General Electric's industrial solutions unit sold to Swiss ABB for $2.6 billion

General Electric's industrial solutions unit sold to Swiss ABB for $2.6 billion

ABB says it will retain the right to use GE's brand over the long term, and expects synergies of about $200 million per year after five years. The deal is set to boost ABB's presence in its crucial North American market. ABB's portfolio includes similar products.

As part of the transaction, ABB and GE have agreed to establish a long-term, strategic supply relationship for GE industrial solutions products and ABB products that GE sources today. (GE), expanding its reach in North America with a deal whose success hinges on cutting costs and improving margins at the underperforming unit.

ABB said it would finance the deal - likely its last for some time - with cash and did not need to raise equity capital.

"The key rationale of the integration is, first we will make this business better".

Ulrich Spiesshofer, chief executive at ABB, said the move strengthened the firm's number two position in the global electrification market and would create "significant value" for its shareholders. In 2016, Industrial Solutions had sales of about $2.7 billion, with an operating margin of some 8 percent.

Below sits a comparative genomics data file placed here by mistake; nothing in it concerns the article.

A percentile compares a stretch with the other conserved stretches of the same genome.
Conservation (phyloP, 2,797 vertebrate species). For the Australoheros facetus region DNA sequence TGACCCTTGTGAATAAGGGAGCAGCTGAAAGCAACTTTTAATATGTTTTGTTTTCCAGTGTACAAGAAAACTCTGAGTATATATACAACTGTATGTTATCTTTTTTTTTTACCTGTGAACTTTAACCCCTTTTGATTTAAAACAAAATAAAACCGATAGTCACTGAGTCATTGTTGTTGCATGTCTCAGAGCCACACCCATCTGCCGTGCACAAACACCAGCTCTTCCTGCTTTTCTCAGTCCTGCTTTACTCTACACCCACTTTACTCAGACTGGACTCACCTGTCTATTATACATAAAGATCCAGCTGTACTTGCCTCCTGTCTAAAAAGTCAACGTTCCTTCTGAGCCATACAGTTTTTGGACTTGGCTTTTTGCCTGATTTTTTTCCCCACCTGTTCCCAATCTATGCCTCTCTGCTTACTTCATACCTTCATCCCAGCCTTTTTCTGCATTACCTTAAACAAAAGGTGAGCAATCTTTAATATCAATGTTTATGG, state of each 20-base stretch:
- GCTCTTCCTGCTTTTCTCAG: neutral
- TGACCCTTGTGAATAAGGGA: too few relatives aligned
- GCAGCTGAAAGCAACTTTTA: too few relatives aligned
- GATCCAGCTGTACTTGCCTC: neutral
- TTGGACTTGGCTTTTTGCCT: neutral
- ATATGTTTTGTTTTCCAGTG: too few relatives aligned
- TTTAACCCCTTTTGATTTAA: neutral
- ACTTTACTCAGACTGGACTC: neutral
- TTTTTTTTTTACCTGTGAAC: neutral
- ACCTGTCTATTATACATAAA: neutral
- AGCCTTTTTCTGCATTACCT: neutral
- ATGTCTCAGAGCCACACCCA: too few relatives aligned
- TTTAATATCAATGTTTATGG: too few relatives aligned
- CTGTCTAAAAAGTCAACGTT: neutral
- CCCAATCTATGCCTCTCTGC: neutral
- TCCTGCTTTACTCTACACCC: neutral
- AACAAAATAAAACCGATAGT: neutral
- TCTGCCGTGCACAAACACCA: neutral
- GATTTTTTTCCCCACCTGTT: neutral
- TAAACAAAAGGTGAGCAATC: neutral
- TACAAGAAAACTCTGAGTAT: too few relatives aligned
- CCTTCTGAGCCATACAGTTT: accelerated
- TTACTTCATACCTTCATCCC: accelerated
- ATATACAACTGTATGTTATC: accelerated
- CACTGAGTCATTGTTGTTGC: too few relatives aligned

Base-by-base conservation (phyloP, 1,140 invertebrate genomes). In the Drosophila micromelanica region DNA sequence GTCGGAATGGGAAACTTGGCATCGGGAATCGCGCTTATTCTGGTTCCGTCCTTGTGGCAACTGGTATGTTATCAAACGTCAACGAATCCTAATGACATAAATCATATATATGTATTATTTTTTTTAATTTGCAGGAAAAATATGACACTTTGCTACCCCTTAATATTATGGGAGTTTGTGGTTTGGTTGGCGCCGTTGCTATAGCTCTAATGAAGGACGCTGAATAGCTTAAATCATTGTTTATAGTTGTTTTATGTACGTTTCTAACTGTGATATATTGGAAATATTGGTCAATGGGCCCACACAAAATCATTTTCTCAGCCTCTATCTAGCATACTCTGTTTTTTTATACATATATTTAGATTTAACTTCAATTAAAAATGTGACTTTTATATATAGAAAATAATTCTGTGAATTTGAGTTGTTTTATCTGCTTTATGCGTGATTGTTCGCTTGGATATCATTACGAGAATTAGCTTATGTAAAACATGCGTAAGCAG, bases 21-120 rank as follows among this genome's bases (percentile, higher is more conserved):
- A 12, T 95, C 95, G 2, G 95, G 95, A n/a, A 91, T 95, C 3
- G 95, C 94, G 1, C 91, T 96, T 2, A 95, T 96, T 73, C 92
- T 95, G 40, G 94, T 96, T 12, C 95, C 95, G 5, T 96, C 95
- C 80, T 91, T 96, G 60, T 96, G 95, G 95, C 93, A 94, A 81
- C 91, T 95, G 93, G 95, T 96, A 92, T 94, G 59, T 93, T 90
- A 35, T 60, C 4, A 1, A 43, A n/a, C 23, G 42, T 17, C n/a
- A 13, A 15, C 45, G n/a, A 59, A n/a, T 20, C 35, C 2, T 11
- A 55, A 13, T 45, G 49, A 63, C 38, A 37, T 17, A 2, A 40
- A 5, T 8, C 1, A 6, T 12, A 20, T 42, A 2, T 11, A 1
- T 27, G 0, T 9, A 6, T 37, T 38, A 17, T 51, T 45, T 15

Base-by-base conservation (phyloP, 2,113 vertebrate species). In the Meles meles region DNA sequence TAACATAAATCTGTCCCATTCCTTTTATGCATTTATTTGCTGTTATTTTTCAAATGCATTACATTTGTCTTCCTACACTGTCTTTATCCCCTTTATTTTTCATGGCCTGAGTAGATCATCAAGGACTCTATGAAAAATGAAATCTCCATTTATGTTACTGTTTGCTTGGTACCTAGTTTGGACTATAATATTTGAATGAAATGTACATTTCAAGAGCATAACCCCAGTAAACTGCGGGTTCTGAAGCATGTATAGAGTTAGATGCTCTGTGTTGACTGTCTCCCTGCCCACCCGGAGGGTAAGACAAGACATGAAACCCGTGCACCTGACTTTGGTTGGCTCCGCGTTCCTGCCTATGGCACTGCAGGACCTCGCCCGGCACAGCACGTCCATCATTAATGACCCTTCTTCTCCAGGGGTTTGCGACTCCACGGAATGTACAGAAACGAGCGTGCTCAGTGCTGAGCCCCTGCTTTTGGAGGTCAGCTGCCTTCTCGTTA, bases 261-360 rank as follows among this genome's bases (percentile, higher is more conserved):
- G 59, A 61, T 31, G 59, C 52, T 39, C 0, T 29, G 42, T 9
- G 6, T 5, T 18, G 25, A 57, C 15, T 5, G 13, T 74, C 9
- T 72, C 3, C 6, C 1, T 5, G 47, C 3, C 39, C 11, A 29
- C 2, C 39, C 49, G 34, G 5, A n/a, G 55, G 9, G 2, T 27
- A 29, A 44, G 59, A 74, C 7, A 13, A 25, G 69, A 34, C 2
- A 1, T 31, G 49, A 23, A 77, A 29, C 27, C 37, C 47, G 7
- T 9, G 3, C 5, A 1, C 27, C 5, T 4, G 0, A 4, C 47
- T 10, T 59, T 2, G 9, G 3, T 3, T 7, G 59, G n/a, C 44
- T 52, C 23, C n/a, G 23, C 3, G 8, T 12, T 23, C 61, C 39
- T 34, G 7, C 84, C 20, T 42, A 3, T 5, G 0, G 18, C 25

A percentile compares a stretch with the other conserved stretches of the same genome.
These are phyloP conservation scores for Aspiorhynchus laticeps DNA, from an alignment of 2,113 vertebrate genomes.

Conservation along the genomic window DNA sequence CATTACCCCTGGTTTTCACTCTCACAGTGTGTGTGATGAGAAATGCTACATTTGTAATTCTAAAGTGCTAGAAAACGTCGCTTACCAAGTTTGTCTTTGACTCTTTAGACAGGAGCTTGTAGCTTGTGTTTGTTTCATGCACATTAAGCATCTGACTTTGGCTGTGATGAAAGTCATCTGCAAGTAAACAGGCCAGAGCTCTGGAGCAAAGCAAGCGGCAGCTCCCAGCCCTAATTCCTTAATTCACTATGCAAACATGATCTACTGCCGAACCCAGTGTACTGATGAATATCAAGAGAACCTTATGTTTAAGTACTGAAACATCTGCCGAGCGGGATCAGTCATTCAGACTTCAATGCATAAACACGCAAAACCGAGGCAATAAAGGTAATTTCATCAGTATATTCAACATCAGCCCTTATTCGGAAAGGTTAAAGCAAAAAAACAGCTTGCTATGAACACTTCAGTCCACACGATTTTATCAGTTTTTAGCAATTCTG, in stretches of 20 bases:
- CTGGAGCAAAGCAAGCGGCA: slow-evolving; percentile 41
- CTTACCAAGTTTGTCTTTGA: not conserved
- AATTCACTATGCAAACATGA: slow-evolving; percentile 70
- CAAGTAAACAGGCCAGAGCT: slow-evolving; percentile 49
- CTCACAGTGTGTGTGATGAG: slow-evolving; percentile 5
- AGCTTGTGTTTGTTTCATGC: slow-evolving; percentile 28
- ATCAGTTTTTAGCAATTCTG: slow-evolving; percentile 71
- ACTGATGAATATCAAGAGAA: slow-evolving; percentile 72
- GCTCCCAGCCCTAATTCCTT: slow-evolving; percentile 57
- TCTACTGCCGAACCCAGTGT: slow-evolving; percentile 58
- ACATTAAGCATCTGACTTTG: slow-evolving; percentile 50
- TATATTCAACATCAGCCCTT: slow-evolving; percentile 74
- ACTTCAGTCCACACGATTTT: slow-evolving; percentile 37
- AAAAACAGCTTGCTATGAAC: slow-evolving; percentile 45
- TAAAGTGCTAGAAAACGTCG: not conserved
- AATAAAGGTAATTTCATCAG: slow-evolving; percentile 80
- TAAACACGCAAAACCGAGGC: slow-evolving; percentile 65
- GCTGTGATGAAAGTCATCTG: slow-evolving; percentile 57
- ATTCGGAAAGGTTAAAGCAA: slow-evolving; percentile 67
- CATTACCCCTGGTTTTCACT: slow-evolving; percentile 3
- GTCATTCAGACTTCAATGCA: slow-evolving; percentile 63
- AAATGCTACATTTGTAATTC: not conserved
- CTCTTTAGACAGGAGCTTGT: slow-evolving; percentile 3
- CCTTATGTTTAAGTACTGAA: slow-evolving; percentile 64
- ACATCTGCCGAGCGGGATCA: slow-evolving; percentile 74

The purchase adds to the more than 470 acquisitions already agreed by European buyers for U.S. businesses so far this year - the busiest year-to-date for such deals since 2008, according to analysis of data from Dealogic. Spiesshofer said he agreed to the transaction only after striking a supply partnership where ABB and GE will increase buying and selling from each another.

Atlanta, Georgia-based GE Industrial Solutions makes circuit breaks, switchboard panels and other electrical grid hardware used by industry and residential clients.

Activist investor Nelson Peltz's Trian Fund Management has been pressuring GE to continue to sell off its low-margin businesses and concentrate on better performing units.

GE had resumed negotiations to sell the business to ABB after moderating its price expectations, people familiar with the matter told Reuters in August.